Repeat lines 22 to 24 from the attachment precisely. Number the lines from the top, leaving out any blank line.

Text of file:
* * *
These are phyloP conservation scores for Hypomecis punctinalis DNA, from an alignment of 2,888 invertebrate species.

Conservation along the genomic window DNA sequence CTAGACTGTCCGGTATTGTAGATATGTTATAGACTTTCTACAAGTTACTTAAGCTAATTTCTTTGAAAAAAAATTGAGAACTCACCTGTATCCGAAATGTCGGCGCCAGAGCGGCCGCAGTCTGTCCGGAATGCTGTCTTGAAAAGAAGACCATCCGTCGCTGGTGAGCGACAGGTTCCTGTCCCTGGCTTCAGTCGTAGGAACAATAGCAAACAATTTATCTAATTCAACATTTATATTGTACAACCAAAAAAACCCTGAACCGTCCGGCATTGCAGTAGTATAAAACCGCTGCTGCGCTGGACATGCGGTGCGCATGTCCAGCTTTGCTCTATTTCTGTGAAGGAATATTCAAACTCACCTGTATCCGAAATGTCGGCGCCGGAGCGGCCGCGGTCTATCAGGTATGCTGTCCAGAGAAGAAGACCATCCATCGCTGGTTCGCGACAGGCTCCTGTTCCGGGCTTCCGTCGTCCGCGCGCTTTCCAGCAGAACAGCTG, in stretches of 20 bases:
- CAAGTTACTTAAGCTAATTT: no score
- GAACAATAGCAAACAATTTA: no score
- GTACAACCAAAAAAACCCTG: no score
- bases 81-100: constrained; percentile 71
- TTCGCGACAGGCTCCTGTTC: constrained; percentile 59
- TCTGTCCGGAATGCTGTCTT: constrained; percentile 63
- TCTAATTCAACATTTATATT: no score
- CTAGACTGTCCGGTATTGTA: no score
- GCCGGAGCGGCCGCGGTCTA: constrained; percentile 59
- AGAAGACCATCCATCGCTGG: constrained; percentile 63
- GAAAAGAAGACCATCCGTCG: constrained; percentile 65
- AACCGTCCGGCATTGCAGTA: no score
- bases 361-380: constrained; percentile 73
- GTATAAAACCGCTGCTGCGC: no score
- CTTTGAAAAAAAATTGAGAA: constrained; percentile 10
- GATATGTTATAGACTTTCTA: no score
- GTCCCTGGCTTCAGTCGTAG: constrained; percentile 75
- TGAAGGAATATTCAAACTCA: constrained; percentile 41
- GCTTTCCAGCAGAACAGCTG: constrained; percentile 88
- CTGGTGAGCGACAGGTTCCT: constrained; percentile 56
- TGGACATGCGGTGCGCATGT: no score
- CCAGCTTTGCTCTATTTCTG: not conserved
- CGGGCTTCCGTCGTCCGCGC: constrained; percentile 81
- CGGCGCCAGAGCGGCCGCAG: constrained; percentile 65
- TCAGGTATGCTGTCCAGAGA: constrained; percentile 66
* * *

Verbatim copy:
- CTGGTGAGCGACAGGTTCCT: constrained; percentile 56
- TGGACATGCGGTGCGCATGT: no score
- CCAGCTTTGCTCTATTTCTG: not conserved